- protection from certain types of employer and union misconduct.
The notice is required to be posted all places where notices to employees are normally displayed, whether physical or electronic. It is available in both a one-page 11 x 17 in. format and a two-page 8.5 x 11 in. format. There is a fact sheet provided which lists, among other things, exceptions to the posting requirements and information on posting the notices and acquiring translated posters. More information is available at the Office of Labor-Management Standards website.
Insight Michael Moradzadeh · March 19, 2010
Forming an LLC or a corporation is an important first step to achieving tax benefits and protection from liability. In order to preserve these important benefits, however, it is very important that your company is maintained properly. Otherwise, you run the risk that the separate nature of your company will be ignored by the IRS or a court of law. While there is no substitution for the sound advice of experienced counsel, a few simple steps will help ensure that you reap the benefits of your LLC or corporation for as long as they exist. The minimum requirements for maintaining corporations and LLCs is that they must: 1) maintain adequate capitalization; 2) keep clean financial and legal records; and 3) be treated as separate and distinct from its owners.
Insight Michael Moradzadeh · February 02, 2010
An LLC can be treated as an S-Corporation for tax purposes if it makes an S-Corporation election as long as the entity meets the IRS criteria to be taxed as an S-Corp, files an S-Corp election and gets approved by the IRS to be taxed as an S-Corporation. Without an S-Corporation election, single member LLCs default to be taxed as sole proprietors and a multi-member LLCs defaults to be taxes as partnership since they are considered “disregarded entities”. However, if a single or multiple member LLC agreement meets the IRS criteria to be classified as a small business corporation, the S-corporation election is filed and gets approved by the IRS, then for tax purposes, not legal purposes the entity is an S Corp not a LLC.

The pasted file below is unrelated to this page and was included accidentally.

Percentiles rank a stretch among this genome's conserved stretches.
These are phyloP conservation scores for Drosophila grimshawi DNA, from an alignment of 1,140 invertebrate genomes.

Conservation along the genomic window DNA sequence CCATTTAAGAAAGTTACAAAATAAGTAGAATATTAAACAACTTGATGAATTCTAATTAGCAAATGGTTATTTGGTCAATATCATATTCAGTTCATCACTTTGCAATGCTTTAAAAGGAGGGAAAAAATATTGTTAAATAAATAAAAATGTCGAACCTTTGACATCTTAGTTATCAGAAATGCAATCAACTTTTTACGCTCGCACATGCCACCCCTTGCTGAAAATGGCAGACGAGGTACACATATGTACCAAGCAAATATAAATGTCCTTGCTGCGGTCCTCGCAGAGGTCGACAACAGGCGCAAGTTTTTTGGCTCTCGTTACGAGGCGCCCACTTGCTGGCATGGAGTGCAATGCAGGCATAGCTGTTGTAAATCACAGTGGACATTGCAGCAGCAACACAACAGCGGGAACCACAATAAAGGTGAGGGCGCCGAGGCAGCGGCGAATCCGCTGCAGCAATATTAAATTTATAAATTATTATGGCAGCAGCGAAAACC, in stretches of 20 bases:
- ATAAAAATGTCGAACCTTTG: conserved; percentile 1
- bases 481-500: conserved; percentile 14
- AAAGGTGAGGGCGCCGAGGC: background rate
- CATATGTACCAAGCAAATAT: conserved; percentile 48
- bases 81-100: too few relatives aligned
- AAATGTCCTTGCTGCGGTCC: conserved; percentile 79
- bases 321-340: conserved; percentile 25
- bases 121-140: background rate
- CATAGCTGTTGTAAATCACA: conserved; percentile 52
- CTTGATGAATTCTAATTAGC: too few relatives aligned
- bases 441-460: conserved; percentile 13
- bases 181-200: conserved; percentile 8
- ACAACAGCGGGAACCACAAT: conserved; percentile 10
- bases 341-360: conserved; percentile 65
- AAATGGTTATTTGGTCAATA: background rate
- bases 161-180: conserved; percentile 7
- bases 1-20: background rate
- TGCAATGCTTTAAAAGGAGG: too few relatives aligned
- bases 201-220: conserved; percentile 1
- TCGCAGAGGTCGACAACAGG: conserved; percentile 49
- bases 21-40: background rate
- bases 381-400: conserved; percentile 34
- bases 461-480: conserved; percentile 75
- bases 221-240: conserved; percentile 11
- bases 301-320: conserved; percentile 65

Insight Michael Moradzadeh · February 01, 2010
In order to be classified as an S-Corporation, a company must: be domestic, have no more than 100 shareholders, have one class of stock, all shareholders must be individuals, decedents’ estates, bankruptcy estates, trusts or tax-exempt charitable organizations, or wholly owned by another S corporation, and all shareholders must be residents of the United States (as defined by the tax code not immigration laws). Shareholders of an S-Corporation can not be financial institutions that use a reserve method of accounting for bad debts, companies taxable as insurance companies, taxable mortgage pools, or domestic international sales corporations. So, if a business entity meets these criteria it can be considered an S corporation by the IRS and taxed as an S corporation as long as the S corporation election forms are properly filled-out and approved by the IRS. Many states including California automatically give business entities an S-corporations tax status if it was approved by the IRS.